About an hour before kickoff, when things were looking grim, we made our way over to the one merchandise tent we could find because Seth had decided that if he couldn’t get inside, he at least wanted to get one of the Clemson National Championship scarves. Of course, the scarves were all sold out. Are you freaking kidding me? Maybe this is the place where I’m supposed to say that the trip was epic and we made memories and getting tickets wasn’t really the point. But getting tickets was at least part of the point. The trip was indeed epic, and I’m so glad we gave it a go. But it still smarts, that we were right there, so close, and I couldn’t get them inside.

Finally, as the bands and the announcer warmed up the crowd for the tip off and after it became obvious there were no tickets to be had, we dashed to our car, dialed up the radio and gunned it toward the hotel. We rushed into the Flying J Truck Stop, loading up on pizza, wings, Dr. Pepper, “fruit” snacks and blueberry muffins. We raced to our room and for the next 4 hours raised holy ruckus on the third floor of the Country Inn & Suites. When Deshaun Watson threw that final TD to Hunter Renfrow, we screamed and pounded and ran in circles. Wyatt jumped up and down on the bed like it was a trampoline. My eyes may have been wet.

That night, Wyatt came over to me and laid his hunk of a frame over me, placed his arms around my neck and buried his head into my chest. “Dad, it’s okay that we didn’t get into the game. I just wanted to watch it with you.” So yeah, it’s all about love. It truly is.

25 responses to Clemson: It’s All About Love

  1. Melissa Collier January 11, 2017 at 2:55 pm

    So much more than fantastic, Winn Collier. Y’all are just the freaking best. You should be so proud that, because of you, your boys will do the same fantastic things for their boys (or girls) someday. Legacy.

  2. I’m sobbing. This is beautiful, Winn. Thanks for sharing.

  3. I love that you tried. I brought my dad and I started to worry that I’d ruined our chance of actually seeing the game until we found a sweet and extremely hospitable couple from Rock Hill who created a genuine patch of Clemson at their tailgate in the HCC lot. In true Clemson spirit they welcomed a rag tag bunch of Clemson (and one Tide) ticketless to watch the game. This man walked to Best Buy and bought a sound bar before kickoff “so y’all can hear better.”!!! I’m welling up just thinking about it.

  4. tears. thank you for love . . . for Jesus, for my Miska, for two sweet boys, and yes for Clemson!

  5. God bless you and yours, Winn. I so enjoy your writing. My best memories with my Daddy-long since left for Heaven- involved Clemson football games. When I think of our journeys to Death Valley I think only of the love. Your boys will remember. This girl here sure does.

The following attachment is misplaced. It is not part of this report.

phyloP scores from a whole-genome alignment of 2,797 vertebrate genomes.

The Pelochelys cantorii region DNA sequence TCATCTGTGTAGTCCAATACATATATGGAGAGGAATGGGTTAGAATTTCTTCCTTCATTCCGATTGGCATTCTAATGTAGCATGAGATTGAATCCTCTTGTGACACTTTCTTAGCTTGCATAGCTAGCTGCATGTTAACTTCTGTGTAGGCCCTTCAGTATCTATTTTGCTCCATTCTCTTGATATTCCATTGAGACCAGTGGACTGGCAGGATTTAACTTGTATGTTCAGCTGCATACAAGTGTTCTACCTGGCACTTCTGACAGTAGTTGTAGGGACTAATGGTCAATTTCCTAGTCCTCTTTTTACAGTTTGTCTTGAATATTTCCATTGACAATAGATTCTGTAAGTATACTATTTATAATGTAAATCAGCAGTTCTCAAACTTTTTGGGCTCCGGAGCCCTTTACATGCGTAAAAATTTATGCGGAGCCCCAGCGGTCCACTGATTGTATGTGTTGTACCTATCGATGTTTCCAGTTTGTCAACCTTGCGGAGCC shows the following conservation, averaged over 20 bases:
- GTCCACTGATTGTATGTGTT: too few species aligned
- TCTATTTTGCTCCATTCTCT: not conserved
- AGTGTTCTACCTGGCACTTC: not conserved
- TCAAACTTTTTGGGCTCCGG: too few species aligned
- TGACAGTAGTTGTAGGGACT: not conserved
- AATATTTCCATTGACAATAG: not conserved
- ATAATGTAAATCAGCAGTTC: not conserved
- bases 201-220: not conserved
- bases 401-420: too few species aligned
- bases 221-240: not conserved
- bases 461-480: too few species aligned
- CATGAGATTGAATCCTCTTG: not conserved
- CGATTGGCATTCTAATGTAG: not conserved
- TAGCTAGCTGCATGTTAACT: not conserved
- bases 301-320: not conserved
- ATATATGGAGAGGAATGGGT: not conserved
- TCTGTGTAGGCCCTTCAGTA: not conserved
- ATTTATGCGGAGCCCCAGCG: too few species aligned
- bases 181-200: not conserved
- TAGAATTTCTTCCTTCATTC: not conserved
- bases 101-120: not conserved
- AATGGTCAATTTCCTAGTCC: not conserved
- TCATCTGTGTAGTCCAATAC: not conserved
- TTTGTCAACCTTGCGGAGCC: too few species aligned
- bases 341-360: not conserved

6. Julie Schirripa January 12, 2017 at 9:29 am

    We did the same- parked in HCC and tailgated, hoping ticket prices would drop. As game time approached, we settled in to watch on a TV set up in the parking lot with a handful of fans- during the second quarter, their tv went out and we spent the rest of the game watching from inside the van on an iPad! But we were there in the shadow of the stadium- we could hear the roar of the crowd and see the fireworks when we scored. During that last drive we danced for joy and moaned with disappointment as the lead switched back and forth. But when those final orange fireworks flew we raced to the stadium gates to celebrate -catching purple and orange confetti as it rained down on us and the thousand others just like us! We may not have been inside but we were there and my kids will always remember exactly where they were the night the Tigers won!!

  7. ❤❤❤

  8. I was there, too, and after seeing your Instagram, spent much of our tailgate hoping against hope for the miracle of a ticket for you guys. (Oh, that Seth.) I was lucky enough to be in the stadium for the game and I sat right between my husband and my daughter, a recent Clemson grad herself. I loved beyond measure every second of that shared experience. There were many tears that night and your beautiful story brought them, again. Thank you, thank you, thank you!

  9. Sweet!! Brought memories of watching football and yelling at the TV with my brother’s and my father who is passed away. Thanks

  10. Winn,

    I am not a Clemson fan by any means but I live and breathe with them everyday. Thanks for sharing.

  11. I love every word of this Winn. Ever word. I love that Wyatt reminded you of the truth – the clemson family, at the end of the day, just wants to be together to watch the game. Because we love each other. Period.

  12. I love the kind of Dad you are, Winn, and your sons are clearly following in the footsteps of the kind of man you are. What blessed young men.